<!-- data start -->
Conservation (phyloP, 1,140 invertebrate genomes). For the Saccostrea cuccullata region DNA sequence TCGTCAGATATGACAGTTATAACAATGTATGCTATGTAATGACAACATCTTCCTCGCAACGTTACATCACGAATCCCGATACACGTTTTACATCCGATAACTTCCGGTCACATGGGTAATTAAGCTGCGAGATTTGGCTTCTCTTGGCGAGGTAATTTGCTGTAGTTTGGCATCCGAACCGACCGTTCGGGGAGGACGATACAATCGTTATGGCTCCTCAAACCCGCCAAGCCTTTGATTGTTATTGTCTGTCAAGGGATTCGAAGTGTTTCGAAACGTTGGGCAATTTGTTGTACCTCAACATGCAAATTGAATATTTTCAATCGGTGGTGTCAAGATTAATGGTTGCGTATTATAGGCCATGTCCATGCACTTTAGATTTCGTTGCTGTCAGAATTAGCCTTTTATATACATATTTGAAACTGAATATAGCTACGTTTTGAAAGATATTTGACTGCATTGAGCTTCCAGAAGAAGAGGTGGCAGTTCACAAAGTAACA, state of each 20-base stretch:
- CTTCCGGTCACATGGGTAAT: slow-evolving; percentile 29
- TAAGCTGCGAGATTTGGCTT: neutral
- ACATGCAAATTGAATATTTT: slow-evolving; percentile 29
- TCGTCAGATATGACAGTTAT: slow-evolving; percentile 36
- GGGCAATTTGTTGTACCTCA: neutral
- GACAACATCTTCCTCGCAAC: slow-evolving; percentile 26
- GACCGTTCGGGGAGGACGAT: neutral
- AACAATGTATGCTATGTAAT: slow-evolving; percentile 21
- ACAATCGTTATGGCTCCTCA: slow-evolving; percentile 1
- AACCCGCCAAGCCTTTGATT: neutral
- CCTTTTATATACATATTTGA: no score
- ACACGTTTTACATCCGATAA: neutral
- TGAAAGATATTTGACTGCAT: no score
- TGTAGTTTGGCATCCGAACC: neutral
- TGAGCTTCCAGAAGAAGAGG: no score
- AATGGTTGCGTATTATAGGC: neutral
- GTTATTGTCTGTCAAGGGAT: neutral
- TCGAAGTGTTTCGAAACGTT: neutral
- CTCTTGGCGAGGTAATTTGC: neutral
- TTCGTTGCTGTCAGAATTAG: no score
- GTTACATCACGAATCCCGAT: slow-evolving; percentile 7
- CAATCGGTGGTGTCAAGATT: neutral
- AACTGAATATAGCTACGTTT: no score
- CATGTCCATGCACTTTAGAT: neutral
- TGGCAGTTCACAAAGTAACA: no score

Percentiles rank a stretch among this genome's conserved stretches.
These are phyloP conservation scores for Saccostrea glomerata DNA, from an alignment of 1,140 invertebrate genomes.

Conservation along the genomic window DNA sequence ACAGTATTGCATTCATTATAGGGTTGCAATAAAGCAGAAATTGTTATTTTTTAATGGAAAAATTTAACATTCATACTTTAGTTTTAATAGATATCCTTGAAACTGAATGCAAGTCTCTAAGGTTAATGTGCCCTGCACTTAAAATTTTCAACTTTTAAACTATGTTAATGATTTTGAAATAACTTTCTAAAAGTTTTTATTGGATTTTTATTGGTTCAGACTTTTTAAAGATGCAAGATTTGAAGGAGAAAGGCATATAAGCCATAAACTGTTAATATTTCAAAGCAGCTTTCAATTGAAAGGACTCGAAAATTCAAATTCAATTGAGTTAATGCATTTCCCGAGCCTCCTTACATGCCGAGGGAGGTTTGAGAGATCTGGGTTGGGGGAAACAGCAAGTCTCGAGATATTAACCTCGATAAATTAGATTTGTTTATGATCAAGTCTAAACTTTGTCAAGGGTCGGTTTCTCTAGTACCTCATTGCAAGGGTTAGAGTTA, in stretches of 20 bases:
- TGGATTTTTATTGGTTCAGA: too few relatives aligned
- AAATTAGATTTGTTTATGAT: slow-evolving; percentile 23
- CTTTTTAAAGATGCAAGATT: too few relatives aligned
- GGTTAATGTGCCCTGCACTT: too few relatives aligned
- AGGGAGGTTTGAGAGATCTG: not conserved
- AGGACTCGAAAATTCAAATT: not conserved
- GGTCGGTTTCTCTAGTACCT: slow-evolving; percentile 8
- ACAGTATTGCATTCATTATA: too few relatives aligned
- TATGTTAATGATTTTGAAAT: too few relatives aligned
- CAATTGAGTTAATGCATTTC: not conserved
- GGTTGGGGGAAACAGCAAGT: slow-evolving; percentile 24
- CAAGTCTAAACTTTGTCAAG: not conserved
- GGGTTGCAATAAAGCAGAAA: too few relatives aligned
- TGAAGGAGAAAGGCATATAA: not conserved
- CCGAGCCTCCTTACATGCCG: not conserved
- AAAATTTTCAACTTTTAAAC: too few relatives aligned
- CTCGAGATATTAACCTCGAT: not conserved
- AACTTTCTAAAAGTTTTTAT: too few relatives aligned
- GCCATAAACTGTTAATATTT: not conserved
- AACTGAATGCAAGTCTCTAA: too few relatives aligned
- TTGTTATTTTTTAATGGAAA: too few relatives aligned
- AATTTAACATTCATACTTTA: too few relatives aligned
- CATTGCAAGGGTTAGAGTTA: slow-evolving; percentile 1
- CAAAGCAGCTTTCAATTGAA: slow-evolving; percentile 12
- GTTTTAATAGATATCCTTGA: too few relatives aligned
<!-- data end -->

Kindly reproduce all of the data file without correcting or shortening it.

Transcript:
Conservation (phyloP, 1,140 invertebrate genomes). For the Saccostrea cuccullata region DNA sequence TCGTCAGATATGACAGTTATAACAATGTATGCTATGTAATGACAACATCTTCCTCGCAACGTTACATCACGAATCCCGATACACGTTTTACATCCGATAACTTCCGGTCACATGGGTAATTAAGCTGCGAGATTTGGCTTCTCTTGGCGAGGTAATTTGCTGTAGTTTGGCATCCGAACCGACCGTTCGGGGAGGACGATACAATCGTTATGGCTCCTCAAACCCGCCAAGCCTTTGATTGTTATTGTCTGTCAAGGGATTCGAAGTGTTTCGAAACGTTGGGCAATTTGTTGTACCTCAACATGCAAATTGAATATTTTCAATCGGTGGTGTCAAGATTAATGGTTGCGTATTATAGGCCATGTCCATGCACTTTAGATTTCGTTGCTGTCAGAATTAGCCTTTTATATACATATTTGAAACTGAATATAGCTACGTTTTGAAAGATATTTGACTGCATTGAGCTTCCAGAAGAAGAGGTGGCAGTTCACAAAGTAACA, state of each 20-base stretch:
- CTTCCGGTCACATGGGTAAT: slow-evolving; percentile 29
- TAAGCTGCGAGATTTGGCTT: neutral
- ACATGCAAATTGAATATTTT: slow-evolving; percentile 29
- TCGTCAGATATGACAGTTAT: slow-evolving; percentile 36
- GGGCAATTTGTTGTACCTCA: neutral
- GACAACATCTTCCTCGCAAC: slow-evolving; percentile 26
- GACCGTTCGGGGAGGACGAT: neutral
- AACAATGTATGCTATGTAAT: slow-evolving; percentile 21
- ACAATCGTTATGGCTCCTCA: slow-evolving; percentile 1
- AACCCGCCAAGCCTTTGATT: neutral
- CCTTTTATATACATATTTGA: no score
- ACACGTTTTACATCCGATAA: neutral
- TGAAAGATATTTGACTGCAT: no score
- TGTAGTTTGGCATCCGAACC: neutral
- TGAGCTTCCAGAAGAAGAGG: no score
- AATGGTTGCGTATTATAGGC: neutral
- GTTATTGTCTGTCAAGGGAT: neutral
- TCGAAGTGTTTCGAAACGTT: neutral
- CTCTTGGCGAGGTAATTTGC: neutral
- TTCGTTGCTGTCAGAATTAG: no score
- GTTACATCACGAATCCCGAT: slow-evolving; percentile 7
- CAATCGGTGGTGTCAAGATT: neutral
- AACTGAATATAGCTACGTTT: no score
- CATGTCCATGCACTTTAGAT: neutral
- TGGCAGTTCACAAAGTAACA: no score

Percentiles rank a stretch among this genome's conserved stretches.
These are phyloP conservation scores for Saccostrea glomerata DNA, from an alignment of 1,140 invertebrate genomes.

Conservation along the genomic window DNA sequence ACAGTATTGCATTCATTATAGGGTTGCAATAAAGCAGAAATTGTTATTTTTTAATGGAAAAATTTAACATTCATACTTTAGTTTTAATAGATATCCTTGAAACTGAATGCAAGTCTCTAAGGTTAATGTGCCCTGCACTTAAAATTTTCAACTTTTAAACTATGTTAATGATTTTGAAATAACTTTCTAAAAGTTTTTATTGGATTTTTATTGGTTCAGACTTTTTAAAGATGCAAGATTTGAAGGAGAAAGGCATATAAGCCATAAACTGTTAATATTTCAAAGCAGCTTTCAATTGAAAGGACTCGAAAATTCAAATTCAATTGAGTTAATGCATTTCCCGAGCCTCCTTACATGCCGAGGGAGGTTTGAGAGATCTGGGTTGGGGGAAACAGCAAGTCTCGAGATATTAACCTCGATAAATTAGATTTGTTTATGATCAAGTCTAAACTTTGTCAAGGGTCGGTTTCTCTAGTACCTCATTGCAAGGGTTAGAGTTA, in stretches of 20 bases:
- TGGATTTTTATTGGTTCAGA: too few relatives aligned
- AAATTAGATTTGTTTATGAT: slow-evolving; percentile 23
- CTTTTTAAAGATGCAAGATT: too few relatives aligned
- GGTTAATGTGCCCTGCACTT: too few relatives aligned
- AGGGAGGTTTGAGAGATCTG: not conserved
- AGGACTCGAAAATTCAAATT: not conserved
- GGTCGGTTTCTCTAGTACCT: slow-evolving; percentile 8
- ACAGTATTGCATTCATTATA: too few relatives aligned
- TATGTTAATGATTTTGAAAT: too few relatives aligned
- CAATTGAGTTAATGCATTTC: not conserved
- GGTTGGGGGAAACAGCAAGT: slow-evolving; percentile 24
- CAAGTCTAAACTTTGTCAAG: not conserved
- GGGTTGCAATAAAGCAGAAA: too few relatives aligned
- TGAAGGAGAAAGGCATATAA: not conserved
- CCGAGCCTCCTTACATGCCG: not conserved
- AAAATTTTCAACTTTTAAAC: too few relatives aligned
- CTCGAGATATTAACCTCGAT: not conserved
- AACTTTCTAAAAGTTTTTAT: too few relatives aligned
- GCCATAAACTGTTAATATTT: not conserved
- AACTGAATGCAAGTCTCTAA: too few relatives aligned
- TTGTTATTTTTTAATGGAAA: too few relatives aligned
- AATTTAACATTCATACTTTA: too few relatives aligned
- CATTGCAAGGGTTAGAGTTA: slow-evolving; percentile 1
- CAAAGCAGCTTTCAATTGAA: slow-evolving; percentile 12
- GTTTTAATAGATATCCTTGA: too few relatives aligned